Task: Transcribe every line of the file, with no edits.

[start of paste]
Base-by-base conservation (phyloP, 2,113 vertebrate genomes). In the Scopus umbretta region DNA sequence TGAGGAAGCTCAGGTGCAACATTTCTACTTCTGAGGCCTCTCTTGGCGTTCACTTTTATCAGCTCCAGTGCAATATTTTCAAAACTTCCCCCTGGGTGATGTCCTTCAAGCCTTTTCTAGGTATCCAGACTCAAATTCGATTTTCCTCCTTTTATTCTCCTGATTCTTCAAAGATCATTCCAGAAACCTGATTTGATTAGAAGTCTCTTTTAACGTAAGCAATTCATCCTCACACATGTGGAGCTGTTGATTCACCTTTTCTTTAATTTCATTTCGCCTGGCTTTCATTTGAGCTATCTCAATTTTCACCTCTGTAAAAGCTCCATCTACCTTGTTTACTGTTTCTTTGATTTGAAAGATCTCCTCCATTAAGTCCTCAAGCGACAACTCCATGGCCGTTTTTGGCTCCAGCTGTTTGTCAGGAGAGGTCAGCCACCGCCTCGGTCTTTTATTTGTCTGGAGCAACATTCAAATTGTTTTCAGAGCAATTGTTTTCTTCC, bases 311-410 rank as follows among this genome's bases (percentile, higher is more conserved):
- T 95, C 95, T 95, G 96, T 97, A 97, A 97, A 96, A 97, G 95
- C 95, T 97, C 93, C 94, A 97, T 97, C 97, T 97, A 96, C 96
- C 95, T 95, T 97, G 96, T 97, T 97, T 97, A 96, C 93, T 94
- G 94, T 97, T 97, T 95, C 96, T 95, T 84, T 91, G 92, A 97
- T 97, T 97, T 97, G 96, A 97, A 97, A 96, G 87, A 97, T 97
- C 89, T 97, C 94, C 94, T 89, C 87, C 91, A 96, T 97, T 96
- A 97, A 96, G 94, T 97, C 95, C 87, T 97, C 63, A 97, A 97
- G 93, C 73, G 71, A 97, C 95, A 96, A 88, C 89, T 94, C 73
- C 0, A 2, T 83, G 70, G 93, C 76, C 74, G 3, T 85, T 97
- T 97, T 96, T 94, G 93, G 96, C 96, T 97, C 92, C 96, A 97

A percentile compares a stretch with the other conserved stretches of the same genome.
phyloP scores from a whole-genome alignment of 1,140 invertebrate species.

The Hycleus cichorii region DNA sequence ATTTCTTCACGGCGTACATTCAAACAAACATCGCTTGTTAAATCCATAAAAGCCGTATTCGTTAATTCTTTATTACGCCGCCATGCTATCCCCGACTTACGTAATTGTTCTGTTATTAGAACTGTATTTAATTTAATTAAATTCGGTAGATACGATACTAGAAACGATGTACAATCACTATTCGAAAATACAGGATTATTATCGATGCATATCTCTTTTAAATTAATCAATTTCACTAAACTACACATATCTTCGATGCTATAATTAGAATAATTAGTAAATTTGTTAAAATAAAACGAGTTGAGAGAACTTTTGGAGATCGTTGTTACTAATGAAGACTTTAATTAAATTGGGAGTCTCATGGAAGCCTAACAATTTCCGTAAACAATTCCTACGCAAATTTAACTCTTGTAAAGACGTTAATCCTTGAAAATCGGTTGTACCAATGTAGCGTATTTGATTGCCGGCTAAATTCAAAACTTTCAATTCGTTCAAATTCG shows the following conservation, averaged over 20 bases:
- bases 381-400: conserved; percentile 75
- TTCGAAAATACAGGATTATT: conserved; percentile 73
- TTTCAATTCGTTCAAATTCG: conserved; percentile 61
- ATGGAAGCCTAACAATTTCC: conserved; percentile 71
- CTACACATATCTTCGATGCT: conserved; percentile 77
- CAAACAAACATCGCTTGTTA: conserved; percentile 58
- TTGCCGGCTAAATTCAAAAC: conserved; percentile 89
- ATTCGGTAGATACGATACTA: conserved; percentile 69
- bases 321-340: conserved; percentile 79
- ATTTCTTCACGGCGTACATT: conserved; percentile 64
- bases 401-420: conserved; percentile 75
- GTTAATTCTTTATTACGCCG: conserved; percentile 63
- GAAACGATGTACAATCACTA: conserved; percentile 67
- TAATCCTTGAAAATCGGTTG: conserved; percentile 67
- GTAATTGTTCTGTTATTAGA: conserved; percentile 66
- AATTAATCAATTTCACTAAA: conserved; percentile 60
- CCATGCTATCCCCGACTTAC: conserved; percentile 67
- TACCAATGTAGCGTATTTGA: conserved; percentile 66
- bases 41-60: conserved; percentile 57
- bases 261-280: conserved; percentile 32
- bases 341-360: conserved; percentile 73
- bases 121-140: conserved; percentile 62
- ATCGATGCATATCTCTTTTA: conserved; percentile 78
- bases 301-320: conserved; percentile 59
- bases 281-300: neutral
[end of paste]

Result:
Base-by-base conservation (phyloP, 2,113 vertebrate genomes). In the Scopus umbretta region DNA sequence TGAGGAAGCTCAGGTGCAACATTTCTACTTCTGAGGCCTCTCTTGGCGTTCACTTTTATCAGCTCCAGTGCAATATTTTCAAAACTTCCCCCTGGGTGATGTCCTTCAAGCCTTTTCTAGGTATCCAGACTCAAATTCGATTTTCCTCCTTTTATTCTCCTGATTCTTCAAAGATCATTCCAGAAACCTGATTTGATTAGAAGTCTCTTTTAACGTAAGCAATTCATCCTCACACATGTGGAGCTGTTGATTCACCTTTTCTTTAATTTCATTTCGCCTGGCTTTCATTTGAGCTATCTCAATTTTCACCTCTGTAAAAGCTCCATCTACCTTGTTTACTGTTTCTTTGATTTGAAAGATCTCCTCCATTAAGTCCTCAAGCGACAACTCCATGGCCGTTTTTGGCTCCAGCTGTTTGTCAGGAGAGGTCAGCCACCGCCTCGGTCTTTTATTTGTCTGGAGCAACATTCAAATTGTTTTCAGAGCAATTGTTTTCTTCC, bases 311-410 rank as follows among this genome's bases (percentile, higher is more conserved):
- T 95, C 95, T 95, G 96, T 97, A 97, A 97, A 96, A 97, G 95
- C 95, T 97, C 93, C 94, A 97, T 97, C 97, T 97, A 96, C 96
- C 95, T 95, T 97, G 96, T 97, T 97, T 97, A 96, C 93, T 94
- G 94, T 97, T 97, T 95, C 96, T 95, T 84, T 91, G 92, A 97
- T 97, T 97, T 97, G 96, A 97, A 97, A 96, G 87, A 97, T 97
- C 89, T 97, C 94, C 94, T 89, C 87, C 91, A 96, T 97, T 96
- A 97, A 96, G 94, T 97, C 95, C 87, T 97, C 63, A 97, A 97
- G 93, C 73, G 71, A 97, C 95, A 96, A 88, C 89, T 94, C 73
- C 0, A 2, T 83, G 70, G 93, C 76, C 74, G 3, T 85, T 97
- T 97, T 96, T 94, G 93, G 96, C 96, T 97, C 92, C 96, A 97

A percentile compares a stretch with the other conserved stretches of the same genome.
phyloP scores from a whole-genome alignment of 1,140 invertebrate species.

The Hycleus cichorii region DNA sequence ATTTCTTCACGGCGTACATTCAAACAAACATCGCTTGTTAAATCCATAAAAGCCGTATTCGTTAATTCTTTATTACGCCGCCATGCTATCCCCGACTTACGTAATTGTTCTGTTATTAGAACTGTATTTAATTTAATTAAATTCGGTAGATACGATACTAGAAACGATGTACAATCACTATTCGAAAATACAGGATTATTATCGATGCATATCTCTTTTAAATTAATCAATTTCACTAAACTACACATATCTTCGATGCTATAATTAGAATAATTAGTAAATTTGTTAAAATAAAACGAGTTGAGAGAACTTTTGGAGATCGTTGTTACTAATGAAGACTTTAATTAAATTGGGAGTCTCATGGAAGCCTAACAATTTCCGTAAACAATTCCTACGCAAATTTAACTCTTGTAAAGACGTTAATCCTTGAAAATCGGTTGTACCAATGTAGCGTATTTGATTGCCGGCTAAATTCAAAACTTTCAATTCGTTCAAATTCG shows the following conservation, averaged over 20 bases:
- bases 381-400: conserved; percentile 75
- TTCGAAAATACAGGATTATT: conserved; percentile 73
- TTTCAATTCGTTCAAATTCG: conserved; percentile 61
- ATGGAAGCCTAACAATTTCC: conserved; percentile 71
- CTACACATATCTTCGATGCT: conserved; percentile 77
- CAAACAAACATCGCTTGTTA: conserved; percentile 58
- TTGCCGGCTAAATTCAAAAC: conserved; percentile 89
- ATTCGGTAGATACGATACTA: conserved; percentile 69
- bases 321-340: conserved; percentile 79
- ATTTCTTCACGGCGTACATT: conserved; percentile 64
- bases 401-420: conserved; percentile 75
- GTTAATTCTTTATTACGCCG: conserved; percentile 63
- GAAACGATGTACAATCACTA: conserved; percentile 67
- TAATCCTTGAAAATCGGTTG: conserved; percentile 67
- GTAATTGTTCTGTTATTAGA: conserved; percentile 66
- AATTAATCAATTTCACTAAA: conserved; percentile 60
- CCATGCTATCCCCGACTTAC: conserved; percentile 67
- TACCAATGTAGCGTATTTGA: conserved; percentile 66
- bases 41-60: conserved; percentile 57
- bases 261-280: conserved; percentile 32
- bases 341-360: conserved; percentile 73
- bases 121-140: conserved; percentile 62
- ATCGATGCATATCTCTTTTA: conserved; percentile 78
- bases 301-320: conserved; percentile 59
- bases 281-300: neutral